But ever since the business with the rabbits, and possibly even before that, things with Garv had been uncomfortable and weird.

Then we'd suffered a couple of what we'd chosen to call “setbacks.”

But instead of making our marriage stronger—as always seemed to happen to the other luckier setback souls who popped up in my mother's women's magazines—our particular brand of setbacks performed exactly as advertised. They set us back. They wedged themselves between Garv and me and alienated us from each other.

Though he never said anything, I knew Garv blamed me.

And that was okay, because I blamed me too.

*

*

*

4 / MARIAN KEYES

His name is actually Paul Garvan, but when I first got to know him we were both teenagers and nobody called anybody by their proper names. “Micko” and “Macker” and “Toolser” and “You big shithead” were some of the things our peers were known as. He was Garv, it's all I've ever known him as, and I only call him Paul when I'm extremely pissed off at him. Likewise, my name is Margaret but he calls me Maggie except when I borrow his car and scrape the side against the pillar in the multistory parking garage.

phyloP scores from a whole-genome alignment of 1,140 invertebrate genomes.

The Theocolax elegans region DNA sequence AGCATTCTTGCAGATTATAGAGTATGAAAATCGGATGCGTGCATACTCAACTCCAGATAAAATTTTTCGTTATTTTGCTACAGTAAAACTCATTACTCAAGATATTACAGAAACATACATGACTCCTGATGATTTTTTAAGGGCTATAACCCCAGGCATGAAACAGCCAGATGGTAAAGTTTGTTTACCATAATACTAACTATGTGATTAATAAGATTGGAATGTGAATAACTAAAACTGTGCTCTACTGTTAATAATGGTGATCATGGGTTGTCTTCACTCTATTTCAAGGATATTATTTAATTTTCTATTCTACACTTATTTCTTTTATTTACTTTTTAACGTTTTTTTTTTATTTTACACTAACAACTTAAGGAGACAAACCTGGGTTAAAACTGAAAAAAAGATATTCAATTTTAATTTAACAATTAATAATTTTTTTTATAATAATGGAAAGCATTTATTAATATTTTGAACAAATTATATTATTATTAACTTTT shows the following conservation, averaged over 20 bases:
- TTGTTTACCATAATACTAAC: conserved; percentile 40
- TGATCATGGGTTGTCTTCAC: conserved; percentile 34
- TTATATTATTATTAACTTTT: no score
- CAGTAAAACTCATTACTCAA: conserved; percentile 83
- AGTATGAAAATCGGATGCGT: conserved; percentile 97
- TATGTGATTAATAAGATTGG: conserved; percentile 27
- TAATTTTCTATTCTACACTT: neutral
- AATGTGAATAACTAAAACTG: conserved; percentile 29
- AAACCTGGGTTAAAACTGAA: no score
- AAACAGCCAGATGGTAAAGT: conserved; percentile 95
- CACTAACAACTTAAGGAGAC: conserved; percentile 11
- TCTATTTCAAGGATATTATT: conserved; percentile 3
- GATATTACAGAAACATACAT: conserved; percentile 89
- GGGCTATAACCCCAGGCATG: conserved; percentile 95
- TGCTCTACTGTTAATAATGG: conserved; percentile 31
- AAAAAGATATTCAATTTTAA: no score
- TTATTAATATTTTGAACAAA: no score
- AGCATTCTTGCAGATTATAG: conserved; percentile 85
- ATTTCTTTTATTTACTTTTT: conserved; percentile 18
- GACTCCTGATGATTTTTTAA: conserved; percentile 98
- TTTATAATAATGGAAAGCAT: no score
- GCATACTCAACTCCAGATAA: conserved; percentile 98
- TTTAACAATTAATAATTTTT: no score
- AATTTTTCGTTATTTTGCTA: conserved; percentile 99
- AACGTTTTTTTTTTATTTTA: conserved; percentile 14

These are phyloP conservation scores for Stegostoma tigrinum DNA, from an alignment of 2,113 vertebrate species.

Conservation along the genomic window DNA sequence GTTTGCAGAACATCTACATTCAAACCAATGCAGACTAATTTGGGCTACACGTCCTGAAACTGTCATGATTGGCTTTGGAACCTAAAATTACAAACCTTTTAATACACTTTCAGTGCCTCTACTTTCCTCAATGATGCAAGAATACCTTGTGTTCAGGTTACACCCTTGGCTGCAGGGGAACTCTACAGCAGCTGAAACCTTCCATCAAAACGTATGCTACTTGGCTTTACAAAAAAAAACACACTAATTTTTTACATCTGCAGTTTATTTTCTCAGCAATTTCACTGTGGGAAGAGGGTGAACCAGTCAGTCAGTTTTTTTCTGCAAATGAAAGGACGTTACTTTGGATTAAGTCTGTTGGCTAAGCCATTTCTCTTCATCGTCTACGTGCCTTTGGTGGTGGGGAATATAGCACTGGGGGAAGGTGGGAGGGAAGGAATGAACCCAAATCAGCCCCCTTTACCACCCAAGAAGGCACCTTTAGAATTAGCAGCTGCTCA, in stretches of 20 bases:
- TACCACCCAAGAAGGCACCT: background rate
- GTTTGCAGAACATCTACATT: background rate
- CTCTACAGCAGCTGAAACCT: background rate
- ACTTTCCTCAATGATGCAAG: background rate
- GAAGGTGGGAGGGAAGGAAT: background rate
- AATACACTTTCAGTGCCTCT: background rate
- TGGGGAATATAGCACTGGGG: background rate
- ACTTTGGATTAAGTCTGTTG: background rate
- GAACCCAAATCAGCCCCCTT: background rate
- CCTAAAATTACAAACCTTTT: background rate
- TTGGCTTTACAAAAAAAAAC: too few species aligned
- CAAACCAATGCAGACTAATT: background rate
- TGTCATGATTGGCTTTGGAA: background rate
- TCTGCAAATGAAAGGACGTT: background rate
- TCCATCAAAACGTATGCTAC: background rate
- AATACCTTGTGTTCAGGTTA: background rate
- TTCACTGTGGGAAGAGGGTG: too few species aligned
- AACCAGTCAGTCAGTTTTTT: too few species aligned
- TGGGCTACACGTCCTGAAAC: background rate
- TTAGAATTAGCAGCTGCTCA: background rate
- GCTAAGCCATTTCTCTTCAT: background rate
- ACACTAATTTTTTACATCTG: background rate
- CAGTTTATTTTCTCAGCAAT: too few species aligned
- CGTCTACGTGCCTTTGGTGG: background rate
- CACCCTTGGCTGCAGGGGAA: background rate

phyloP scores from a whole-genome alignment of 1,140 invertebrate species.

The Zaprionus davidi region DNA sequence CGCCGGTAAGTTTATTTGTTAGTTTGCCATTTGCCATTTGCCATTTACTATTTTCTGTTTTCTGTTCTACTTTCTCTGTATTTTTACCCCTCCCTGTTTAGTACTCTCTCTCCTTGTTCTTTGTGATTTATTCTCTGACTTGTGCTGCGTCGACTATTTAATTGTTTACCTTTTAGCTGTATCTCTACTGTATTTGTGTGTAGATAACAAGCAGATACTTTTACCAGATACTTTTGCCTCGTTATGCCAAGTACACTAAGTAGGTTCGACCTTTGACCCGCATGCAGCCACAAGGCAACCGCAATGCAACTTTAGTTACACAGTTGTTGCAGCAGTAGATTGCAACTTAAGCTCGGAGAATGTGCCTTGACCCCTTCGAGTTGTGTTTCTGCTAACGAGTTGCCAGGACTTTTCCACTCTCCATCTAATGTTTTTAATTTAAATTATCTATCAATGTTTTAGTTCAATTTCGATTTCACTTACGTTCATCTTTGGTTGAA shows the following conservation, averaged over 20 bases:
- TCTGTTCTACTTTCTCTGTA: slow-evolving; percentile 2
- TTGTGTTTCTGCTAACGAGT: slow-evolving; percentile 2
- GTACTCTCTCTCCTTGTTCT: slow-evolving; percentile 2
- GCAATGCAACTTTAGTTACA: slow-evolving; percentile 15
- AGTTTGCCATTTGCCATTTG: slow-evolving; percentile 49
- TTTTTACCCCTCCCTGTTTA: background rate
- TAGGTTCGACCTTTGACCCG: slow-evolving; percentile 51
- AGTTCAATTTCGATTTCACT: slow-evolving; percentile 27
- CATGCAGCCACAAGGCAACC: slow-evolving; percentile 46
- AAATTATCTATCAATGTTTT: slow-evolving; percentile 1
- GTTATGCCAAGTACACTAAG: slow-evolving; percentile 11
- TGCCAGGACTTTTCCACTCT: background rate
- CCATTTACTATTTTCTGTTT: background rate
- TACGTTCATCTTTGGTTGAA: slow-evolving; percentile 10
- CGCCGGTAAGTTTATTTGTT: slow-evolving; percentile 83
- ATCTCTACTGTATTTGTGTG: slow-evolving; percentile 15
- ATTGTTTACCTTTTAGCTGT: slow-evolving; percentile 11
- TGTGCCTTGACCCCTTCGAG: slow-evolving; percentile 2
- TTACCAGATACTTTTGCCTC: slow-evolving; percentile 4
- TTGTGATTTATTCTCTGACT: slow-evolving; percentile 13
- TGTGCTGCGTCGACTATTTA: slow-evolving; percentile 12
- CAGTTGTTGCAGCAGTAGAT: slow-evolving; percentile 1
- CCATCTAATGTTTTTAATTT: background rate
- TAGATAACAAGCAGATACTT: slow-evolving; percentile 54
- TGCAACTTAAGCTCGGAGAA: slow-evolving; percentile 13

(Something that occurs more regularly than you might think.) I was twenty-four and he was twenty-five when we got married.

He'd been my first boyfriend, as my poor mother never tires of telling people. She reckons it demonstrates what a nice girl I was, who never did any of that nasty sleeping-around business. (The only one of her five daughters who didn't, who could blame her for parading my suspected virtue?) But what she conveniently omits to mention when she's making her proud boast is that Garv might have been my first boyfriend but he wasn't my only one.

However.

We'd been married for nine years and it would be hard to say exactly when I'd started to fantasize about it ending. Not, let me tell you, because I wanted it to be over. But because I thought that if I imagined the worst possible scenario, it would somehow be insurance against its actually happening. However, instead of ensuring against it, it conjured the whole bloody thing into existence.